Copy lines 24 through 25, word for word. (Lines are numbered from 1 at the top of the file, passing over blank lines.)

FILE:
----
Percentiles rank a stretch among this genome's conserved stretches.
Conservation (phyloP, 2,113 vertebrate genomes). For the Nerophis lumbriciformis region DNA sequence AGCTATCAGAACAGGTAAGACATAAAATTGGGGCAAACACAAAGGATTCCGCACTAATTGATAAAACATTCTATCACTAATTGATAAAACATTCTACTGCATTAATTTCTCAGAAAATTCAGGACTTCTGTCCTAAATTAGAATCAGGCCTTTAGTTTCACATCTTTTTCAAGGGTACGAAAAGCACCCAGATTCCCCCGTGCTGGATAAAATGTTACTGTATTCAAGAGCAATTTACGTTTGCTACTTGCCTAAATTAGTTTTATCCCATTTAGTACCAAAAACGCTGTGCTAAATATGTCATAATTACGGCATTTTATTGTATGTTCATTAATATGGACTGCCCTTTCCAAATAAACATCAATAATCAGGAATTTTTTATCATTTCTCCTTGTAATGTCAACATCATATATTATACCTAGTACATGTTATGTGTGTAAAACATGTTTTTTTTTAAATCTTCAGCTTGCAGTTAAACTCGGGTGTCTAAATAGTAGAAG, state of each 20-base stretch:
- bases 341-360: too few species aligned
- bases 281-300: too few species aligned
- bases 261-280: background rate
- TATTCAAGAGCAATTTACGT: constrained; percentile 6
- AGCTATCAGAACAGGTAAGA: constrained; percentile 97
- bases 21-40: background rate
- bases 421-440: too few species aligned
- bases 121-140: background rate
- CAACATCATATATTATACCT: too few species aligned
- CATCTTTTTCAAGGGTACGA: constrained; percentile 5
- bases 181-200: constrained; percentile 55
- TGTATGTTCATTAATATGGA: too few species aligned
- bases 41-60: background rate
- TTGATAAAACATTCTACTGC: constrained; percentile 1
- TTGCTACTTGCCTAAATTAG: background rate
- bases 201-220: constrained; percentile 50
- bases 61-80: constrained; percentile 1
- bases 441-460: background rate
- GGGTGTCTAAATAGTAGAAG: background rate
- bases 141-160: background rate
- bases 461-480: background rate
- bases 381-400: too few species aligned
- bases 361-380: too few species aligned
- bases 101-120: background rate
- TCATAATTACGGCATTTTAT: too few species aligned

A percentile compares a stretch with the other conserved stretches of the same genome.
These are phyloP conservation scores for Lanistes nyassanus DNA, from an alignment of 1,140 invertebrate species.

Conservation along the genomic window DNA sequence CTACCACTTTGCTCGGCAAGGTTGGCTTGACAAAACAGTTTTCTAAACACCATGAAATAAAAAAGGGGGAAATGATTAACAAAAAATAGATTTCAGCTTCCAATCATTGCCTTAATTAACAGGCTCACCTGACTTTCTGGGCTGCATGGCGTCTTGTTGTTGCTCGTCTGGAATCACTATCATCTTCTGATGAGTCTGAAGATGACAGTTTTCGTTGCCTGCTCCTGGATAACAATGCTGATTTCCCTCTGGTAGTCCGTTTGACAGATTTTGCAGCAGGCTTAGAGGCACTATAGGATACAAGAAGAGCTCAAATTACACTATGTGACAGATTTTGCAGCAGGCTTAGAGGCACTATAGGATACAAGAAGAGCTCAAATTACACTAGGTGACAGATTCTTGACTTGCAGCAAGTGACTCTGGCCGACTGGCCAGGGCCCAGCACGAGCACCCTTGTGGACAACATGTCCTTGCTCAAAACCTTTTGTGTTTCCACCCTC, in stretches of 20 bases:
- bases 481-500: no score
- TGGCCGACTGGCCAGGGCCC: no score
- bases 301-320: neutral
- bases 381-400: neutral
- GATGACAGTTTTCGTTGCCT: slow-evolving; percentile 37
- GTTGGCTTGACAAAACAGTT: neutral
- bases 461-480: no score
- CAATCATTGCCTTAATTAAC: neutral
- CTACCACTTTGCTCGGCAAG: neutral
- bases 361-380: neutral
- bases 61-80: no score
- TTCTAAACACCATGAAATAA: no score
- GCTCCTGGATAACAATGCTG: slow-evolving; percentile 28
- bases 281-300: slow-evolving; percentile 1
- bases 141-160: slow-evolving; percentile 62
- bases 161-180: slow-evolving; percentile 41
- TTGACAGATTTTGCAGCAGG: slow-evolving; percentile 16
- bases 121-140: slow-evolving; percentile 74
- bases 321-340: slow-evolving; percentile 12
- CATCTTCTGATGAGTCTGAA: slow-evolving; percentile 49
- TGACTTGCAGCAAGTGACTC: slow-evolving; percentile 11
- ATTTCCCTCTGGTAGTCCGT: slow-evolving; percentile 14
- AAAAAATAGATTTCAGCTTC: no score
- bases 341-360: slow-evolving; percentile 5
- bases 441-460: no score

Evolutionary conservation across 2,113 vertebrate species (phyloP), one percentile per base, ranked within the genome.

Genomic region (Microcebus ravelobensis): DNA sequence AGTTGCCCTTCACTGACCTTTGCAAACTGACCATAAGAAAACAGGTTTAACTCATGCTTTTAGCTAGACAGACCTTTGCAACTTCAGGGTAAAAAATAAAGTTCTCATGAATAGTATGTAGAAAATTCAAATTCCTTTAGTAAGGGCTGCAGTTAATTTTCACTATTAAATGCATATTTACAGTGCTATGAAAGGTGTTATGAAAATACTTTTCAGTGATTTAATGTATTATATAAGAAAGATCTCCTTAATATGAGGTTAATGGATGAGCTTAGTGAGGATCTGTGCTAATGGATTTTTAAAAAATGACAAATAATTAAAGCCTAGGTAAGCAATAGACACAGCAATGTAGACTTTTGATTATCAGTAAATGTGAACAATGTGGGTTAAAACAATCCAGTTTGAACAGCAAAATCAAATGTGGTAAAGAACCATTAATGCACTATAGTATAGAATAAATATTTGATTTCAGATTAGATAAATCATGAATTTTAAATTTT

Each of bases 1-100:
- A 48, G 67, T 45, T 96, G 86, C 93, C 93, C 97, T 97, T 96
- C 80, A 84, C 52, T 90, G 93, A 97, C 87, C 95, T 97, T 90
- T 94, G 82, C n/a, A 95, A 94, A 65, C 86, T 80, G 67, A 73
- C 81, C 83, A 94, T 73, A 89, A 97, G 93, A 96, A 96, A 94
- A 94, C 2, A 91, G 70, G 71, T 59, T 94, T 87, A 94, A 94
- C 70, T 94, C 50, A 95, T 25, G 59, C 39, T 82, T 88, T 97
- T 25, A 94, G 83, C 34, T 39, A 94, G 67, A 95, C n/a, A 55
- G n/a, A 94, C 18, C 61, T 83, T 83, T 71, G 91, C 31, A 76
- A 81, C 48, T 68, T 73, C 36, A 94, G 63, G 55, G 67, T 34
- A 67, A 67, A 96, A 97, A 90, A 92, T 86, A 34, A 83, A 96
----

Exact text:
- bases 381-400: too few species aligned
- bases 361-380: too few species aligned